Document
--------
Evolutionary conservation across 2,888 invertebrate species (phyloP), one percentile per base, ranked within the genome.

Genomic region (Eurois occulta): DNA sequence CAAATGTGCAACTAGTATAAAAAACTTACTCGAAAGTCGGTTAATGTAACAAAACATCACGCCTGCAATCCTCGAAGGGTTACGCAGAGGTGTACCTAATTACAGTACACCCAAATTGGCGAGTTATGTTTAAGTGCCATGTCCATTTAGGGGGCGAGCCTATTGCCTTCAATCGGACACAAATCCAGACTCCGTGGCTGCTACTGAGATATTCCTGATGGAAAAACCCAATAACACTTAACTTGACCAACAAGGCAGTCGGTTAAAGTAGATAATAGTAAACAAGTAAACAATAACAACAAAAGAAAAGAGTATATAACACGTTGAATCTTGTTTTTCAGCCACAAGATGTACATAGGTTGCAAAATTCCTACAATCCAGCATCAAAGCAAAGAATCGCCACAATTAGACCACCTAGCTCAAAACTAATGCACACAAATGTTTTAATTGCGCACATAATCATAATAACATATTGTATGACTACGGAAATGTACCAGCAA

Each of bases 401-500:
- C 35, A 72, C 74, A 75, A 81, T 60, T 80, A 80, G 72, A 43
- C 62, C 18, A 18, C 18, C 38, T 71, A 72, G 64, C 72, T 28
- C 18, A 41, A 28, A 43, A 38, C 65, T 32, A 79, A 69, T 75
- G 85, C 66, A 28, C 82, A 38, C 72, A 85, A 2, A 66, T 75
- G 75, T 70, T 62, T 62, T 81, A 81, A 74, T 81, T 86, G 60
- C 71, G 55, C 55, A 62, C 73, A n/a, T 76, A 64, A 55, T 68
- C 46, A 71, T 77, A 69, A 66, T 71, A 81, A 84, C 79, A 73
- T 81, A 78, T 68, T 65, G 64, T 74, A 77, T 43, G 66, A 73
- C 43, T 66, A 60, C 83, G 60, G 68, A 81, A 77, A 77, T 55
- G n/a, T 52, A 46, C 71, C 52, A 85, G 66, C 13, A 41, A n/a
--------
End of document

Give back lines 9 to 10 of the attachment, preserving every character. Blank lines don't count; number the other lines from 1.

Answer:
- C 71, G 55, C 55, A 62, C 73, A n/a, T 76, A 64, A 55, T 68
- C 46, A 71, T 77, A 69, A 66, T 71, A 81, A 84, C 79, A 73